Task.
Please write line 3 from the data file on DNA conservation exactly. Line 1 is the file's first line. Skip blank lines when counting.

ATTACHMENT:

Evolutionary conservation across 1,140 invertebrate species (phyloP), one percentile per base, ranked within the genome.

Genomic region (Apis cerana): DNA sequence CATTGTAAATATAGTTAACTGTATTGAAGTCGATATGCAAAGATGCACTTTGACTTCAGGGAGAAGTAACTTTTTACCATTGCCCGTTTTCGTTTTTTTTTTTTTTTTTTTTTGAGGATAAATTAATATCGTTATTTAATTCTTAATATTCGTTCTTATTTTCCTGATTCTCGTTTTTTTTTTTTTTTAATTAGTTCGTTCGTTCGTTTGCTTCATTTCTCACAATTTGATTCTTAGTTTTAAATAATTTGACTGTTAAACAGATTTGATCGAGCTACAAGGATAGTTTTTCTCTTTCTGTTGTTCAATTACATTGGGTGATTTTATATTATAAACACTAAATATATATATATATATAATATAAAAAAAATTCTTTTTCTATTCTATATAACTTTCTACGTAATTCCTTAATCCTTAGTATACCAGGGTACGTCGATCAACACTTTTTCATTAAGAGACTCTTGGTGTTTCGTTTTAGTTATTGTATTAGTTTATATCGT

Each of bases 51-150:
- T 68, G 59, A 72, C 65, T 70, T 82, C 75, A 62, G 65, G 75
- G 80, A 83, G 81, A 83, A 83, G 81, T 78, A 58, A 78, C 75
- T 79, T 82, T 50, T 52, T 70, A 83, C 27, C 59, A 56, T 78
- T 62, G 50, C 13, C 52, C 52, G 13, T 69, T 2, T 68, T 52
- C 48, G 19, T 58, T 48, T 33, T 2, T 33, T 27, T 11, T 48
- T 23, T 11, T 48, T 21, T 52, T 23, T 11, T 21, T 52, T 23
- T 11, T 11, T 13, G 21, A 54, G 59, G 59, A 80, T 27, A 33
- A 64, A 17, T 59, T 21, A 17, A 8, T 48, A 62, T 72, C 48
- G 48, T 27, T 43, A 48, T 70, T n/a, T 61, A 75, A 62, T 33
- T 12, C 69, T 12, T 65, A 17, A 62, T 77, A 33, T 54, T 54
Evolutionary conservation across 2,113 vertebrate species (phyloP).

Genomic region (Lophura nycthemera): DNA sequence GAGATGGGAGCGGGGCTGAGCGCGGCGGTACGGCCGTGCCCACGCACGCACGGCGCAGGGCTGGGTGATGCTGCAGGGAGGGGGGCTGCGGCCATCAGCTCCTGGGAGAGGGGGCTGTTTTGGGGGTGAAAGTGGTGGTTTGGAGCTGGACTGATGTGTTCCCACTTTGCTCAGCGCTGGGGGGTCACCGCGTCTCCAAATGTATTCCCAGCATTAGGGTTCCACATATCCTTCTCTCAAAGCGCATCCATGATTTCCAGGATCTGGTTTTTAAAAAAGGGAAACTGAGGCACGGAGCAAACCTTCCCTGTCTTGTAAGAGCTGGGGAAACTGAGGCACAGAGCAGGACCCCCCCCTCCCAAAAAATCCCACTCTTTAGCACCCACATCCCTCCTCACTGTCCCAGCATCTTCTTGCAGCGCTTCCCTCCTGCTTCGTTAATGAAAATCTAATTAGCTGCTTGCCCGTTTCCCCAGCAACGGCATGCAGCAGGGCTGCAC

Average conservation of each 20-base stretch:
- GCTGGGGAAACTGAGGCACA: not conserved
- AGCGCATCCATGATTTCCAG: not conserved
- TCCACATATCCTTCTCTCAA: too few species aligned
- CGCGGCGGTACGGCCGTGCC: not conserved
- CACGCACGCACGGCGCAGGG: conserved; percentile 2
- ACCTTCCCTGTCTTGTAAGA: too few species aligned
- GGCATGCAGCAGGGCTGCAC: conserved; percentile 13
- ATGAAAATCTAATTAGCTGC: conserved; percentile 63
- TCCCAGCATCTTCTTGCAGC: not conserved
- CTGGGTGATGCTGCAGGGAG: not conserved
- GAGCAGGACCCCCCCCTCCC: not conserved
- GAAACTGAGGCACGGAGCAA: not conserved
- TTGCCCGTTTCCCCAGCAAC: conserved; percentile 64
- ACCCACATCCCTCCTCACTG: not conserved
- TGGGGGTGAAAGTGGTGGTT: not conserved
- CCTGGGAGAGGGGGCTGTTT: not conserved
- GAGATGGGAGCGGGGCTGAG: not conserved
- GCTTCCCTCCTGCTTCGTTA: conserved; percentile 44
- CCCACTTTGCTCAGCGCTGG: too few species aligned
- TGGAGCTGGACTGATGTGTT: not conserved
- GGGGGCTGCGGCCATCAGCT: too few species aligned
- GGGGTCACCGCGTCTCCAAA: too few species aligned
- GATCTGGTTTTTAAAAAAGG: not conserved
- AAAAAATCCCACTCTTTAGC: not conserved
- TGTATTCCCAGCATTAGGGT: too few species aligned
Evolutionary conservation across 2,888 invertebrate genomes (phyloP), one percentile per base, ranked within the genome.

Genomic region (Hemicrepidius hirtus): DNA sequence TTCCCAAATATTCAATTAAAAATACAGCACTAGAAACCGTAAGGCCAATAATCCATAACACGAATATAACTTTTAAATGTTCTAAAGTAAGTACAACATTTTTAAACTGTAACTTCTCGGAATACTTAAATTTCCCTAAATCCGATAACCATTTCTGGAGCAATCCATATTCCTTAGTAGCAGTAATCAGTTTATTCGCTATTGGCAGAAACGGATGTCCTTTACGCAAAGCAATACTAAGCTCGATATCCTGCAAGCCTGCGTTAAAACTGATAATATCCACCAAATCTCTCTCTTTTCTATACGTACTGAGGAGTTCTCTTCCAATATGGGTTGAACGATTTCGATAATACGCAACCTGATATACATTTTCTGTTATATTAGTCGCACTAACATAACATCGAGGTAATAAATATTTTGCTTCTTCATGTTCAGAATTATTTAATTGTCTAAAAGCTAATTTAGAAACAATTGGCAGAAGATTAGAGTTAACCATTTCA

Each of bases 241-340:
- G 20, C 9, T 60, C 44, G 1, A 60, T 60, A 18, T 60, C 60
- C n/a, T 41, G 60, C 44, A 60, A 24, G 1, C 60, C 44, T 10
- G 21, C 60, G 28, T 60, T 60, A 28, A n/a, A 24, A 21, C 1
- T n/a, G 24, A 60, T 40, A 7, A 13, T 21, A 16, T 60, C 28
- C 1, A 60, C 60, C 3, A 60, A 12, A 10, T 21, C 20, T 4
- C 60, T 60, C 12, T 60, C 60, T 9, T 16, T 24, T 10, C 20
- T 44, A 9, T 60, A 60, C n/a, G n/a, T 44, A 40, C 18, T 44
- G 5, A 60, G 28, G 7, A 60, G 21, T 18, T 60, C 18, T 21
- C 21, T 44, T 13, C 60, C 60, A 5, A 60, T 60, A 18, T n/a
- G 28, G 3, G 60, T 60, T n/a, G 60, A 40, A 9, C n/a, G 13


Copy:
Each of bases 51-150: